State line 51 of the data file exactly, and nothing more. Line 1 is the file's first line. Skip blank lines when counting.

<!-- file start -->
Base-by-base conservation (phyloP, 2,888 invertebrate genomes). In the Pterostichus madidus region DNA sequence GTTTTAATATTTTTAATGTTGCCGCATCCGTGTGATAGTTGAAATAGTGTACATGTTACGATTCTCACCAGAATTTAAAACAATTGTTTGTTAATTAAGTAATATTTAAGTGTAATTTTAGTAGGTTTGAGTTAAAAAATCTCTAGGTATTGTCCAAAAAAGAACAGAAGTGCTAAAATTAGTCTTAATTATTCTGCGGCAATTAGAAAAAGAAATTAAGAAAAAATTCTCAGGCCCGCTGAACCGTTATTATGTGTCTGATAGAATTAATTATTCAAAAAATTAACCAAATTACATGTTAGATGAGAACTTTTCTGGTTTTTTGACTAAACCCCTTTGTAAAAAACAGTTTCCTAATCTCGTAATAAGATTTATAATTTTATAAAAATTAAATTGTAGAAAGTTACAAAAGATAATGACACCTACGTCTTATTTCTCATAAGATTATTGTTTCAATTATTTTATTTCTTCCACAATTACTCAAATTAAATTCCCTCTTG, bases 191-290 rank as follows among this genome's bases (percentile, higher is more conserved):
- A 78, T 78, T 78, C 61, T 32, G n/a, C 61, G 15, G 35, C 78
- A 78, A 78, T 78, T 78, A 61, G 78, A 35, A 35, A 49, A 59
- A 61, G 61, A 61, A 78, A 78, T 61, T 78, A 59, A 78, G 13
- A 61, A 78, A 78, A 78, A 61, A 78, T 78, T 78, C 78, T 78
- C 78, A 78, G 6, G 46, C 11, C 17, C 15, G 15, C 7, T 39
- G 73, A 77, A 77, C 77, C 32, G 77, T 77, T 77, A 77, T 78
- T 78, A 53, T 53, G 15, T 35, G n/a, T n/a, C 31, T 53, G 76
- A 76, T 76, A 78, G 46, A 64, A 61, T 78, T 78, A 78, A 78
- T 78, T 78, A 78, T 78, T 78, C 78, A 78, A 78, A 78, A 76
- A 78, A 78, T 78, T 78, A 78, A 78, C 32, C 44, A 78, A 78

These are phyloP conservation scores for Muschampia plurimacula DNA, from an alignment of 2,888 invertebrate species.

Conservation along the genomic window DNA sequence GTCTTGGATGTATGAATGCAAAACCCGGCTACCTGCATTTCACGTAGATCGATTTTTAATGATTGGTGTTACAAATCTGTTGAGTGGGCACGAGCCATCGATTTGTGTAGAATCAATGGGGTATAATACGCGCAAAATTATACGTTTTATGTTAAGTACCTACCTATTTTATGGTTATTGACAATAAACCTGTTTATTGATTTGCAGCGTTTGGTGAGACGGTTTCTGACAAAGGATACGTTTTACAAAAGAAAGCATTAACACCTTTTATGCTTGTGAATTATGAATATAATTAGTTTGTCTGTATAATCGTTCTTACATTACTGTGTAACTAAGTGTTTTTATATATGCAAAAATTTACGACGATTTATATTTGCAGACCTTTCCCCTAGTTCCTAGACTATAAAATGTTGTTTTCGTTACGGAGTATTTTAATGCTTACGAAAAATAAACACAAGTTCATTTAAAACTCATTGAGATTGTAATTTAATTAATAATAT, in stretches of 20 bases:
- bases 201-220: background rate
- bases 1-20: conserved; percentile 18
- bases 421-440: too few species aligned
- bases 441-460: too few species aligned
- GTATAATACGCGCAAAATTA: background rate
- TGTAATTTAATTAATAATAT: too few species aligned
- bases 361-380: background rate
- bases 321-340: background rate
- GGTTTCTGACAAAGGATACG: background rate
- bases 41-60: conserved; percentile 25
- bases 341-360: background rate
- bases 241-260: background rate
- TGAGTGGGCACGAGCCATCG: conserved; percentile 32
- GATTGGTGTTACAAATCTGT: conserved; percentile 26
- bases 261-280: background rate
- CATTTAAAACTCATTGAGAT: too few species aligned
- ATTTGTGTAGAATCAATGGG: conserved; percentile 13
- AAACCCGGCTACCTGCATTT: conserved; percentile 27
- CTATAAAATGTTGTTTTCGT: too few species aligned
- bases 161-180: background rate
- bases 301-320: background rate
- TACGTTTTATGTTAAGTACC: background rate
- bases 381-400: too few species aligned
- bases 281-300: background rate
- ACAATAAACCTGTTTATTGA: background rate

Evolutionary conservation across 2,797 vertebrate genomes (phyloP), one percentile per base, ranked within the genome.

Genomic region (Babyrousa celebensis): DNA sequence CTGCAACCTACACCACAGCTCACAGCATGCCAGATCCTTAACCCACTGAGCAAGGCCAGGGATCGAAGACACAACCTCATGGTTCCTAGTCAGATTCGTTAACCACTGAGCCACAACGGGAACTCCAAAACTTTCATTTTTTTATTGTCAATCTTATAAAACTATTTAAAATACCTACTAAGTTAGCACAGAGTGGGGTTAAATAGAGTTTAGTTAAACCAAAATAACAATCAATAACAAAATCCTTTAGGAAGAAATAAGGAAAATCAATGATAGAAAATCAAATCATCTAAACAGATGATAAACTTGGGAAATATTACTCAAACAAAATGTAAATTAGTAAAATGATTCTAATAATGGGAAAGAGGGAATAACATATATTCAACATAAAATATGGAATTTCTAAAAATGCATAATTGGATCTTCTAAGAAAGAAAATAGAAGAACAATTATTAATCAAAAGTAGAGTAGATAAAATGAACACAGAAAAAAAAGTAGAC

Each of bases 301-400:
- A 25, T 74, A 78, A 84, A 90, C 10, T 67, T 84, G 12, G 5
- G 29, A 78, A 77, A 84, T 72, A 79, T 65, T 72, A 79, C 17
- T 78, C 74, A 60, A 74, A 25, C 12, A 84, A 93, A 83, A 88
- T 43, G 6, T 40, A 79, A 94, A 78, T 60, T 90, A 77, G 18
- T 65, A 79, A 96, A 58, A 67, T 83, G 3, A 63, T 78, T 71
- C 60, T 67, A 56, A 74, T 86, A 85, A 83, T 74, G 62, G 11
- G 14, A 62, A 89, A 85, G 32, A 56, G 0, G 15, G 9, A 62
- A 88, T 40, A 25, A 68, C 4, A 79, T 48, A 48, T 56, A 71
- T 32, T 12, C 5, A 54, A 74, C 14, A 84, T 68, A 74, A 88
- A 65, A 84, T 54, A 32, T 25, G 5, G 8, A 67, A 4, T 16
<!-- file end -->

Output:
- A 65, A 84, T 54, A 32, T 25, G 5, G 8, A 67, A 4, T 16